A knowledgeable business accountant is a must for any small business acquisition—and for all the work that follows.
Here’s why: An accountant can help you make sense of your target company’s financials, tax returns, and valuations and spot the red flags you need to know before agreeing to a deal. An accountant can also help you finetune your financial strategy, make forecasts, and ensure that you have your taxation bases covered once you acquire your business.
Can I afford an accountant?
Accounting services are a cost that you must factor in.
Many high-quality business accountants charge between $100-$300 per hour, and while the cost may seem high, they can be worth every penny. The time they spend navigating the financial aspects of your purchase is time you can use for other important tasks, like developing your business plan, securing financing, or negotiating the terms of your deal. And, their knowledge of financials and taxation will be invaluable as you form assessments about the business.
How can I find one?
Many business owners turn to other pros they work with for a referral. Some also use online services to connect with accountants who are familiar with small business needs.
Are you interested in connecting with an accountant who has the knowledge, skills, and experience you need to navigate every part of your business acquisition? Check out some of our favorite firms here:
Which qualifications should I look for?
Many top-tier accountants are certified public accountants (CPAs). This designation is an industry-standard verification of an accountant’s knowledge and expertise in the field of public accounting. Try to find an accountant in your area who has this designation and a sufficient level of experience in handling small businesses’ financial needs.
Before retaining an accountant’s services, consider speaking with accountants from several firms to learn about the breadth of their experience, their capabilities, their style of communication, and their fee structure. To home in on the best accounting candidates, consider asking the following questions:
|How many customers have you helped through a small business acquisition?|
Can I talk to some of your customers about their experiences?
|How can you help me through my acquisition and later, after my transition to ownership?|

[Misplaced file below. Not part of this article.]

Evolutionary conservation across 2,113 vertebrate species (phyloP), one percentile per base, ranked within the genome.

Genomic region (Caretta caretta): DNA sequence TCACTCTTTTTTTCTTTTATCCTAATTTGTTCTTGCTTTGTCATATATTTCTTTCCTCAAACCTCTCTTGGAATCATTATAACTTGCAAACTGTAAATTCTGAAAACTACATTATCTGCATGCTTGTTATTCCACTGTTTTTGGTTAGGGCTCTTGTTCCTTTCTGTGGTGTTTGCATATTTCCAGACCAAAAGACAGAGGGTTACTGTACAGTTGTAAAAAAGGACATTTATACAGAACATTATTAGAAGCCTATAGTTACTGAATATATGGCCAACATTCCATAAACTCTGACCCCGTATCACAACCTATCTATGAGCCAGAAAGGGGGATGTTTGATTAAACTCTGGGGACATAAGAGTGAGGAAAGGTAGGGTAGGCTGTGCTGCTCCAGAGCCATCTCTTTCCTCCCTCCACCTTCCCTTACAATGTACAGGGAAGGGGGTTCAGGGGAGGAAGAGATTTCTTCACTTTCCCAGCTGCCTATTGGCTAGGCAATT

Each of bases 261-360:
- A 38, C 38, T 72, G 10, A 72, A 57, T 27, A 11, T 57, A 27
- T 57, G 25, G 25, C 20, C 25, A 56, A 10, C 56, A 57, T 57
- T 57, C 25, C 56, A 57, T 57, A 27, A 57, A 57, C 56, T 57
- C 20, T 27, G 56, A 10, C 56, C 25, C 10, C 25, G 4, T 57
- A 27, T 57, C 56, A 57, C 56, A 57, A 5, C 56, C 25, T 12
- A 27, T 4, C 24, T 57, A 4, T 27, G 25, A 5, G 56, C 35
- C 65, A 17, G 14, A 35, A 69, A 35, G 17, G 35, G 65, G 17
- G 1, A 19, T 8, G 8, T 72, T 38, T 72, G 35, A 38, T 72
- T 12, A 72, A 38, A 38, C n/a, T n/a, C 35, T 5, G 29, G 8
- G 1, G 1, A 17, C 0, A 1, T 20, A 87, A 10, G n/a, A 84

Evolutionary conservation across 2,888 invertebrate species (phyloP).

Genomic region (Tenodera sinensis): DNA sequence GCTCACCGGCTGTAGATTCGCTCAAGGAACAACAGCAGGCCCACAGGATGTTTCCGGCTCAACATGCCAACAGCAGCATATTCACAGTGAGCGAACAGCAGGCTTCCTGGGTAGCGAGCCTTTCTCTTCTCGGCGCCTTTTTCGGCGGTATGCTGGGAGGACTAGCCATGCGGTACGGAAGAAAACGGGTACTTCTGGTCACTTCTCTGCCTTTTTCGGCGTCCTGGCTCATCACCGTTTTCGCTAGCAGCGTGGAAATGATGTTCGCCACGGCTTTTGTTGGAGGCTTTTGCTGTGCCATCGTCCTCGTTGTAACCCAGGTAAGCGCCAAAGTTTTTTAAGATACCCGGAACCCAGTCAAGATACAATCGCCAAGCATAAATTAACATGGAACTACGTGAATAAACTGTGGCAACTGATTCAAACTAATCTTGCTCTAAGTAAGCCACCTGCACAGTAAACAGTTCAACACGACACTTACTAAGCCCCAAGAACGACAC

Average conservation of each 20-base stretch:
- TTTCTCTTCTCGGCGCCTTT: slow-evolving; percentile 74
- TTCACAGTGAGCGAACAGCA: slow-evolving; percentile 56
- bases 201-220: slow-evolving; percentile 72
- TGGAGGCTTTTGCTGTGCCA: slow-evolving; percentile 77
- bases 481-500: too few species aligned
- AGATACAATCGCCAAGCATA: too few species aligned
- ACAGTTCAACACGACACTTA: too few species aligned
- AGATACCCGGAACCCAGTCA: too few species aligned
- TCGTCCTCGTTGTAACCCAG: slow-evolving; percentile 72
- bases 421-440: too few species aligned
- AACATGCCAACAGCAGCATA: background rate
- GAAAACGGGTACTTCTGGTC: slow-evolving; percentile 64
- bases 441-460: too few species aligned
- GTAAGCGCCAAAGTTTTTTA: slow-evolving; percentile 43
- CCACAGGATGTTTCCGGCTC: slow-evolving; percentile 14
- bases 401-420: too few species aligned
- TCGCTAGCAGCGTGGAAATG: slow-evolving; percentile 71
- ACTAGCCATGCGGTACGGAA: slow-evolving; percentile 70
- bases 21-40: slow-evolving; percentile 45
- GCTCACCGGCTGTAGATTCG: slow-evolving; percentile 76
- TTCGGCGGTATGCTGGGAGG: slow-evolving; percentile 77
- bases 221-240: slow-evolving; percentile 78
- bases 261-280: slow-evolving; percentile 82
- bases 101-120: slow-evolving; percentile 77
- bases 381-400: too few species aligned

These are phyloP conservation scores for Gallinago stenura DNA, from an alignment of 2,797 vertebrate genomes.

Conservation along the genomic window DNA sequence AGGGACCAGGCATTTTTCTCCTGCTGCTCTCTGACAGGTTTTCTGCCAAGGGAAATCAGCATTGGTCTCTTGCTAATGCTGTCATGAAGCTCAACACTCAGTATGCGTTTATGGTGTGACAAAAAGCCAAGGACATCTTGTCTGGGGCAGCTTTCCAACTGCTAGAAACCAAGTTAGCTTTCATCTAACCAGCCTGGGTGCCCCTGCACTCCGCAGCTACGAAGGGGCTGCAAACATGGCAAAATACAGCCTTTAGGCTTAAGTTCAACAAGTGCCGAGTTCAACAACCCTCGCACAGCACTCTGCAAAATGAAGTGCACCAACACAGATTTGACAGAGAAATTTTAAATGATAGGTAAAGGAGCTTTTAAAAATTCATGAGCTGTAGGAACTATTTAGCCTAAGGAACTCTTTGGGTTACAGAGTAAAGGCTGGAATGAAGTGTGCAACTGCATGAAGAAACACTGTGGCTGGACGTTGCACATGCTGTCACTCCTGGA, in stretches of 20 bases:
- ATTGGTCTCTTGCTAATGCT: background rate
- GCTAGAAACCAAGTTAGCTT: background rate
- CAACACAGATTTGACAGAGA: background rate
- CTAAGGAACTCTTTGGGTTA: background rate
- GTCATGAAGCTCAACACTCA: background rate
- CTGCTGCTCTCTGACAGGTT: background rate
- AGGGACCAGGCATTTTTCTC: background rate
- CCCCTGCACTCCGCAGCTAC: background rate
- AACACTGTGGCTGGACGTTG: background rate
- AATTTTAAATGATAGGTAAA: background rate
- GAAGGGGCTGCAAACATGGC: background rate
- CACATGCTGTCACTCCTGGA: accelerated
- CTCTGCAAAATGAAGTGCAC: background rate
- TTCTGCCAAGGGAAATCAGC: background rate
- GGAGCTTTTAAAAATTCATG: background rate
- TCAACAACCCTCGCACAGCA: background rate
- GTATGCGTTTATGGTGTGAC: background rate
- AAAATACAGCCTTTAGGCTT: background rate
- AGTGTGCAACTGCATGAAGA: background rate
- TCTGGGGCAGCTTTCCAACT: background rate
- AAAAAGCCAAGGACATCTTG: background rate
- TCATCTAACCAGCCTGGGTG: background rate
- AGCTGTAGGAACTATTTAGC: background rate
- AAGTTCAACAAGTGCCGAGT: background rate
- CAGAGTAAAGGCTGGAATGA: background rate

What are the qualifications of the person in your office who would handle my request?
|What is the standard turnaround time to complete a small business evaluation?|
How frequently will you communicate with me throughout the process?
|Do you have connections to valuation specialists, attorneys, or other experts who might help me with other parts of my acquisition?|
|Do you charge per hour or by project?|
Can you provide me with a written estimate of your costs?
How do I move forward?
Use each accountant’s responses to assess their skills and qualifications. Then, pair what you learn with online reviews, verification of licensure, a review of the practice’s website, and web searches to ensure you have enough information about your accountant candidates to make an informed decision.
Some accountants will allow you to negotiate their rates, so once you’ve made your selection, you may consider asking for a reduction in fees, especially if they are out of alignment with the rates other highly qualified accountants are charging. Then, write an engagement letter that spells out the services you require; the duration of time you’ll need assistance; and the fees you’ll pay upfront, throughout the process, and at the close of your acquisition.
Once you find an accountant, you can shift your focus to finding other key members of your acquisition team. Important pros here include an attorney and a valuation specialist. You can start connecting with these professionals through the search tool at the bottom of this page.
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